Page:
Researchers Have Figured Out The Hottest Temperature Ever Recorded On Earth

Mistastin crater was formed when a meteor hit the Earth around 40 million years ago. Google Earth

We may have determined the hottest temperature ever recorded on the Earth’s surface, and it occurred almost 40 million years ago. Amazingly, researchers have been able to deduce the soaring temperatures reached when a massive chunk of space rock slammed into Canada, vaporizing not only itself, but also the surface as the impact rippled through the crust.

Despite occurring when the monumental Titanoboa was still slithering through forests and whales were starting to evolve in the oceans, the scientists were able to glean what happened immediately after a meteor struck Earth, publishing their results in Earth and Planetary Science Letters. They found that the impact briefly heated the rocks that were struck to a sweltering 2,370°C (4,298°F), which is the hottest temperature ever recorded on the planet.

When rocks are exposed to extreme heat, they can record the event as they change structure. But when a meteor strikes the planet, it more often than not hits at such immense velocity that not only is the meteor blasted into oblivion, but so is the crust it has just collided with.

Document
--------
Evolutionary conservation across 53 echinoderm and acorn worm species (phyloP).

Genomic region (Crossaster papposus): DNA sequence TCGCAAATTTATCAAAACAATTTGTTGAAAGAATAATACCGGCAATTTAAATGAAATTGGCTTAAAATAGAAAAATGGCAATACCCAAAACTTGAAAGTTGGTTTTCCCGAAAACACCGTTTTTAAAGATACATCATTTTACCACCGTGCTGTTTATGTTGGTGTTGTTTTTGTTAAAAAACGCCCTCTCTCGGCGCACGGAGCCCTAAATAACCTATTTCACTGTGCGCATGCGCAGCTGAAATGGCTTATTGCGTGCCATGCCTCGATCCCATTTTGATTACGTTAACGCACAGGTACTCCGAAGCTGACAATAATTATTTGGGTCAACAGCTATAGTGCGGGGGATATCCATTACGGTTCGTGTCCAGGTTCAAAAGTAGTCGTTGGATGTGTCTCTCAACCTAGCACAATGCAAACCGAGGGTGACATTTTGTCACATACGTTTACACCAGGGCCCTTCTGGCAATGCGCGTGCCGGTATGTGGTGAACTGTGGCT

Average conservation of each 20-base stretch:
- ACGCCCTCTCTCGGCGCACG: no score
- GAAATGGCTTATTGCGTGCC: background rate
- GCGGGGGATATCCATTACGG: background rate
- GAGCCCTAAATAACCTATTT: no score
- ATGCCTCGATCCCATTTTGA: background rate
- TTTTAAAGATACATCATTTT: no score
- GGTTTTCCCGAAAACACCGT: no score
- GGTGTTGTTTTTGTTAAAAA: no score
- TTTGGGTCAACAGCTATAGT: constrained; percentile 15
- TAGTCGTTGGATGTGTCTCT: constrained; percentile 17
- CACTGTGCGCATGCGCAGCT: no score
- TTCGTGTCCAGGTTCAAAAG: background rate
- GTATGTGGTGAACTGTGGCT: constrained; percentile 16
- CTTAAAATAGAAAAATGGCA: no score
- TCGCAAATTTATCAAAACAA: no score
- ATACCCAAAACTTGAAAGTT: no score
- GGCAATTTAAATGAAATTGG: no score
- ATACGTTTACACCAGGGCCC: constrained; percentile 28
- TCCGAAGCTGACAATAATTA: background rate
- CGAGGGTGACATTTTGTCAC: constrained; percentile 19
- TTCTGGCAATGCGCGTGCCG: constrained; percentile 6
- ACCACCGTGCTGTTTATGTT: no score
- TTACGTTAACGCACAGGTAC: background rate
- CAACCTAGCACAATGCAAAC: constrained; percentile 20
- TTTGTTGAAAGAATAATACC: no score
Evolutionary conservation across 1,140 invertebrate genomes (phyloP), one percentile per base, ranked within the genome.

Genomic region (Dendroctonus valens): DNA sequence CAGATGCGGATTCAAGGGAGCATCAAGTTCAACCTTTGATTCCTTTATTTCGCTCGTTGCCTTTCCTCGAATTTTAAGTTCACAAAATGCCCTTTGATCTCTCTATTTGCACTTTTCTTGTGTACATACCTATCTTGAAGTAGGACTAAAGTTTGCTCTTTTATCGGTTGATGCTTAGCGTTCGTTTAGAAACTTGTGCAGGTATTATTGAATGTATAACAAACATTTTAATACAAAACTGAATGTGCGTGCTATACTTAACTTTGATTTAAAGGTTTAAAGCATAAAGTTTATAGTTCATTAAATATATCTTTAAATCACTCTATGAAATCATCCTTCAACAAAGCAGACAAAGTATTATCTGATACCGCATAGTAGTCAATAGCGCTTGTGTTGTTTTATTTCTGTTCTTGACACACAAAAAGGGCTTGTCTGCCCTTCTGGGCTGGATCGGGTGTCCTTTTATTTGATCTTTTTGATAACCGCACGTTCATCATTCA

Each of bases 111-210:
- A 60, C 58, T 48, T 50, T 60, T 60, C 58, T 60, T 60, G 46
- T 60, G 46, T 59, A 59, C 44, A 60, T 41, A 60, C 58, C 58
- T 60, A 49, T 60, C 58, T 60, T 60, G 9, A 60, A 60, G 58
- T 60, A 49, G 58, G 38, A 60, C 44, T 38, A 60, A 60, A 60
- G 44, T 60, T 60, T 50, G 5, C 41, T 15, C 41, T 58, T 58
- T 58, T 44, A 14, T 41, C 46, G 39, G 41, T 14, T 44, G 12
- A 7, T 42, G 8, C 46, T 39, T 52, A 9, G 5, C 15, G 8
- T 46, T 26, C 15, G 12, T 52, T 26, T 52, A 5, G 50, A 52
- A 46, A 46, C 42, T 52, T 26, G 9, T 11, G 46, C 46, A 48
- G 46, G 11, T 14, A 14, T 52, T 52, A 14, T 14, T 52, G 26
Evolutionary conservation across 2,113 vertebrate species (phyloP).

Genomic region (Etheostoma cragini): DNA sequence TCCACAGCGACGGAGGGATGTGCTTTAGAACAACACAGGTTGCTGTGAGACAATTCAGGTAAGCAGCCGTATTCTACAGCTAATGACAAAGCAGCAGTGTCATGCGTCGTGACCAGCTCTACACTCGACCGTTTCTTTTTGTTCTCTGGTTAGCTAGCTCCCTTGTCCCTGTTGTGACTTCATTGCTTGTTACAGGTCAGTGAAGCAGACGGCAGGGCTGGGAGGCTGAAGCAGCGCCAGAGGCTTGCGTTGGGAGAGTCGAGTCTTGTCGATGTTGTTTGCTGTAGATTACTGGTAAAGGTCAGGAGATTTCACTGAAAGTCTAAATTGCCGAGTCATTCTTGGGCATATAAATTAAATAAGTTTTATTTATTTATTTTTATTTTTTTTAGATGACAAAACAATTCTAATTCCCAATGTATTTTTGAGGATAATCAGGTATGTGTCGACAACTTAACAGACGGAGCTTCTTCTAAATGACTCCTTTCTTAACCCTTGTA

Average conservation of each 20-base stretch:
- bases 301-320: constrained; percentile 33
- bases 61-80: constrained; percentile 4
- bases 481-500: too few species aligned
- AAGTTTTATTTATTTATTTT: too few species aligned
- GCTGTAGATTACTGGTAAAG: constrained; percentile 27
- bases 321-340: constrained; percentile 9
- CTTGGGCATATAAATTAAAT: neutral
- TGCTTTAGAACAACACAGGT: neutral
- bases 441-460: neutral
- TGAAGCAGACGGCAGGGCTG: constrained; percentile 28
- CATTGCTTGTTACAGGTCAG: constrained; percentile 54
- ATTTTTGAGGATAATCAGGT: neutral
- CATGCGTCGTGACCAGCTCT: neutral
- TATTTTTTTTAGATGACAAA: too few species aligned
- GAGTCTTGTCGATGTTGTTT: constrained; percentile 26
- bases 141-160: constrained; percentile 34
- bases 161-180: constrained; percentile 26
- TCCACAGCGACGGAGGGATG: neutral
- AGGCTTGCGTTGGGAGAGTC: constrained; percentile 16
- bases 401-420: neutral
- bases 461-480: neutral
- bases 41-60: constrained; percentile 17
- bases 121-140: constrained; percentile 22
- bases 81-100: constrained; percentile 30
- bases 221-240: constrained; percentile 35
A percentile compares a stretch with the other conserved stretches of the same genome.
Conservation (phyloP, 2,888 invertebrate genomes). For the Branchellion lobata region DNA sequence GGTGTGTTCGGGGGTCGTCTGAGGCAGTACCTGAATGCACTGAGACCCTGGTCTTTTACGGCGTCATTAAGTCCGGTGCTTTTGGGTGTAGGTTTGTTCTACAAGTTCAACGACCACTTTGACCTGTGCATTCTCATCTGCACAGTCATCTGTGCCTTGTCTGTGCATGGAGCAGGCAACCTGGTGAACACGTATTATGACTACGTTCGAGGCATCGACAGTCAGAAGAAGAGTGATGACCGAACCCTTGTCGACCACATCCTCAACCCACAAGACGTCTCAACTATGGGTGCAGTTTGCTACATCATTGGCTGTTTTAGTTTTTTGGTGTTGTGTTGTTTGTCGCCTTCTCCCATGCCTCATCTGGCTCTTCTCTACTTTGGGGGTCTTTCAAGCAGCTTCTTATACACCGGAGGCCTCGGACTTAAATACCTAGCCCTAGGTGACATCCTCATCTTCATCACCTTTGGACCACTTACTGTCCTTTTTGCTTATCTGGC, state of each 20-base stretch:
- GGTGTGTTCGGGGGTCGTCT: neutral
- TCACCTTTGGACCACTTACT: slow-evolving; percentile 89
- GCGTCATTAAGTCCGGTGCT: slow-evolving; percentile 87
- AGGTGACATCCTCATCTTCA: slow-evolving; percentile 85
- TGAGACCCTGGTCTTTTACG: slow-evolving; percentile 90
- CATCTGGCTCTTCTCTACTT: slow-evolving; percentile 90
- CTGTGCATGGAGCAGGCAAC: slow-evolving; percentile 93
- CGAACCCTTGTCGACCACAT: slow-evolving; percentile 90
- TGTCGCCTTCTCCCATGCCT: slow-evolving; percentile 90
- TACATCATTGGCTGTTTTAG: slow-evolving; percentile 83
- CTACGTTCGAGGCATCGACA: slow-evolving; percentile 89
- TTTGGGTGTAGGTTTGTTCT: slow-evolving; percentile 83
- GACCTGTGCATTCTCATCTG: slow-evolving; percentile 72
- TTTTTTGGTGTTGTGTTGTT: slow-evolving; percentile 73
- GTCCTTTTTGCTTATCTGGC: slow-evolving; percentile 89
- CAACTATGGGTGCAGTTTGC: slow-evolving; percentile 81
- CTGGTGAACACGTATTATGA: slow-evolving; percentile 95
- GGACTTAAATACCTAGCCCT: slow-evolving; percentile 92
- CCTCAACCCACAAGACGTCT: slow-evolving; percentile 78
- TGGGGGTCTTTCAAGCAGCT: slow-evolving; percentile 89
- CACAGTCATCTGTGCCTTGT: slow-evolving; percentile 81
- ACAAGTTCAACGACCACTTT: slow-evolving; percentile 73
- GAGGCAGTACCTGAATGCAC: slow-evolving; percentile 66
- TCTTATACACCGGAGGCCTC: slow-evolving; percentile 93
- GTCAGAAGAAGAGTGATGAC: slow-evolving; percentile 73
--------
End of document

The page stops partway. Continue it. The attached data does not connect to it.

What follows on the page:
Due to their similar appearance, cubic zirconia is often used as a cheaper alternative to diamonds. Jack Spades/Flickr CC BY 2.0

That means that there is simply nothing left to show from the impact and the incredibly high temperatures reached, apart from the massive hole in the ground that is.

But researchers may have found another way to divine the temperatures reached from these collisions. While studying the Mistastin Lake impact crater in Labrador, Canada, which is an impressive 28 kilometers (17 miles) across and was formed some 38 million years ago, the researchers discovered that the crater was once so hot it was able to turn a common mineral known as zircon into a crystalline mineral known as cubic zirconia.

From this, they were able to deduce that the crater once experienced blistering heat somewhere in the region of 2,370°C, as this is the minimum temperature required to turn zircon in cubic zirconia.

“Nobody has even considered using zirconia as a recorder of temperatures of impact melts before,” Nicholas Timms, co-author of the study, told New Scientist. “This is the first time that we have an indication that real rocks can get that hot.”

By using the mineral, the researchers have been able to understand the temperatures reached by meteor impacts much further back in the history of our planet than thought possible. This could help other understand what happened when Earth first formed some 4 billion years ago, when it was being continually bombarded by space debris, and eventually produced an environment conducive to life.  

[H/T New Scientist]

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